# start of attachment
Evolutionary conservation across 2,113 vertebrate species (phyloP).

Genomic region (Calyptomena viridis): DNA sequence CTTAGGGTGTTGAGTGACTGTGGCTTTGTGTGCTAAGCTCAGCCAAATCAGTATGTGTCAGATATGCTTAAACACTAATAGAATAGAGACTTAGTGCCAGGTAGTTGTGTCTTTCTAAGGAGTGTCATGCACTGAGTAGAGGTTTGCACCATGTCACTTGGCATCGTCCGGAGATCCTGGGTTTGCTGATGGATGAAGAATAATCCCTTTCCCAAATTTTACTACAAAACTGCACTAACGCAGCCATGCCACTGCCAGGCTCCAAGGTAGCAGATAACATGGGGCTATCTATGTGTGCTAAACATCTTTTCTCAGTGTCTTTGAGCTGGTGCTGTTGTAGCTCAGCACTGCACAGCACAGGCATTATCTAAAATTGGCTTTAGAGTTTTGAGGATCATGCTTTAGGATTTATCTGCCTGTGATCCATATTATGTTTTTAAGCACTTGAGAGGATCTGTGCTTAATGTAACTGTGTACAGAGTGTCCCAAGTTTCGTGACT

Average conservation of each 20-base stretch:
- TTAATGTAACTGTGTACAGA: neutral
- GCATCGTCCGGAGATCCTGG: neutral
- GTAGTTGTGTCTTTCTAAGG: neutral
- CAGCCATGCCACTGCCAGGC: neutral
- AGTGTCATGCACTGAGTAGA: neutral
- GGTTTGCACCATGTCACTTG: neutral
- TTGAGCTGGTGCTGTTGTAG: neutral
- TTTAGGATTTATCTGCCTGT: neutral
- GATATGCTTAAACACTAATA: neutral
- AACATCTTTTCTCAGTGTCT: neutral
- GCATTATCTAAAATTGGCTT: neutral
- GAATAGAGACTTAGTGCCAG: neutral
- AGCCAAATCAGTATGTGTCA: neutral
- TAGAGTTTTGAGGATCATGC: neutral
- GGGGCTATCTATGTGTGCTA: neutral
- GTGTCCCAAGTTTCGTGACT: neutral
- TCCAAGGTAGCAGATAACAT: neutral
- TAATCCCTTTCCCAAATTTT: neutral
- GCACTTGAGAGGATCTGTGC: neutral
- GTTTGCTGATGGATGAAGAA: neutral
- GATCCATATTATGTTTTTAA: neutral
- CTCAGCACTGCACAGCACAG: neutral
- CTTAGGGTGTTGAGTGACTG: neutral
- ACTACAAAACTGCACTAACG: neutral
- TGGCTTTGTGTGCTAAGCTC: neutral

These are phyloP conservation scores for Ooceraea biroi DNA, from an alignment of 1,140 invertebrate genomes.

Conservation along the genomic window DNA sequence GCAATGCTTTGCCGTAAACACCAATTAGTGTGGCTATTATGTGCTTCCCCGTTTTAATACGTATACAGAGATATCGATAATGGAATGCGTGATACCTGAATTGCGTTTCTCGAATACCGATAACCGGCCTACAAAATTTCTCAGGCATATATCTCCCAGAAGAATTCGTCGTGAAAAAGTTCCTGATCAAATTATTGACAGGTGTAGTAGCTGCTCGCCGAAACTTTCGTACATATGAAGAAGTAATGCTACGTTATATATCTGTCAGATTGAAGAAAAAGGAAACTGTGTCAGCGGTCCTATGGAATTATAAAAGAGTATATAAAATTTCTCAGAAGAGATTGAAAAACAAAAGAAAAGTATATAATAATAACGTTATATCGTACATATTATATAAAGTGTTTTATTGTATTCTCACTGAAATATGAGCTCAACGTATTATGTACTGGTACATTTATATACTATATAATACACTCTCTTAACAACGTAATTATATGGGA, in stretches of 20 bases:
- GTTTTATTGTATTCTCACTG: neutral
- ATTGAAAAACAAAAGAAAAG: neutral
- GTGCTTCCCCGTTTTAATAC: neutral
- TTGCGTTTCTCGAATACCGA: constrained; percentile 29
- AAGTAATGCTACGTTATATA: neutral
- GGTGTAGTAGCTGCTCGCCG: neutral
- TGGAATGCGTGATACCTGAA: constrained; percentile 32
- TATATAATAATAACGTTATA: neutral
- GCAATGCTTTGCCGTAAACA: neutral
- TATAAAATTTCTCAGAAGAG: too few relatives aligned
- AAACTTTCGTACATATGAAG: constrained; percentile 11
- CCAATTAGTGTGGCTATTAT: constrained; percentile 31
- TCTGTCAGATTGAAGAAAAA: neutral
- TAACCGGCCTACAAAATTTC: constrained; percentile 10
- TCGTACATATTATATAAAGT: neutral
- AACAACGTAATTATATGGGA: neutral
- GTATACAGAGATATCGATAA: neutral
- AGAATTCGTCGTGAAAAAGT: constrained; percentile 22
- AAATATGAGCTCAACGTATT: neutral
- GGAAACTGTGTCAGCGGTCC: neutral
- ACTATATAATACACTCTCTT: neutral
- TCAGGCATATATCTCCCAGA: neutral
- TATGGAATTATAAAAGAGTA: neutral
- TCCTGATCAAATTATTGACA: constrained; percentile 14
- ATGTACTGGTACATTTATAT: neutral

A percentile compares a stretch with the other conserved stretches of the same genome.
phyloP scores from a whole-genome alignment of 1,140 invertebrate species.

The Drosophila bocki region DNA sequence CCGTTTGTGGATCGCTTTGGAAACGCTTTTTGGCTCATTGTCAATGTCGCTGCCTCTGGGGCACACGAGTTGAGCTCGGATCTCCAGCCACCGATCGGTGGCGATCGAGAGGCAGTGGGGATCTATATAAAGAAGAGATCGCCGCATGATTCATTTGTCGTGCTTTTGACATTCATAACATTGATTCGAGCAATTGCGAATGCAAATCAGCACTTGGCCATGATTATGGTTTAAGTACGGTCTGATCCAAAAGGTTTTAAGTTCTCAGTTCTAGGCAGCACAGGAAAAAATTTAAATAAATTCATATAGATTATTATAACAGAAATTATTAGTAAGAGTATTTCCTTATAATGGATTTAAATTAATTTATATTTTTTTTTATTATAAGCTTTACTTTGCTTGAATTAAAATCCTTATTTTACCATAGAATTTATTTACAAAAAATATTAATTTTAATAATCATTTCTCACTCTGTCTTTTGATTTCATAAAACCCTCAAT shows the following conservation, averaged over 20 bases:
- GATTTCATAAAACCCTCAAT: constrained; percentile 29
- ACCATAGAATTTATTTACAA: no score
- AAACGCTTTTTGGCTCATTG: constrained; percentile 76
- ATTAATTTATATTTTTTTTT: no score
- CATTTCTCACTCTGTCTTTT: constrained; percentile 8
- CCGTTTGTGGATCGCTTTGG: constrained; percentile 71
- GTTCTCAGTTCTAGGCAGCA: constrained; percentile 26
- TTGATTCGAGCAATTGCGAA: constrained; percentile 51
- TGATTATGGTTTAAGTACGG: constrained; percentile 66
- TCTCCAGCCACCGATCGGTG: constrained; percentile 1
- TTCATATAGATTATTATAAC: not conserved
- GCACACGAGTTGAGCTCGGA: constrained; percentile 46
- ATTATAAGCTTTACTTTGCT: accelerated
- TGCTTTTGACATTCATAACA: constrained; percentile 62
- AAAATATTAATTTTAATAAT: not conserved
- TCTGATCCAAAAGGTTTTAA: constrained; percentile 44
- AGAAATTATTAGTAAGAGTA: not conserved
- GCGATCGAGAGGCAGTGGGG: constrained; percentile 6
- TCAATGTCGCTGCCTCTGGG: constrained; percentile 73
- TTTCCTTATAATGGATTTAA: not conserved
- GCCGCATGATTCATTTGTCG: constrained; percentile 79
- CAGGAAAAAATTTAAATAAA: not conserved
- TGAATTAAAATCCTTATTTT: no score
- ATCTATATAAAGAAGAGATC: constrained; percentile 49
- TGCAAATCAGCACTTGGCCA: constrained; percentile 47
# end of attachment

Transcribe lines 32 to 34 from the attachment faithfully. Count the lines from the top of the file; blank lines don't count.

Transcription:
- ATTGAAAAACAAAAGAAAAG: neutral
- GTGCTTCCCCGTTTTAATAC: neutral
- TTGCGTTTCTCGAATACCGA: constrained; percentile 29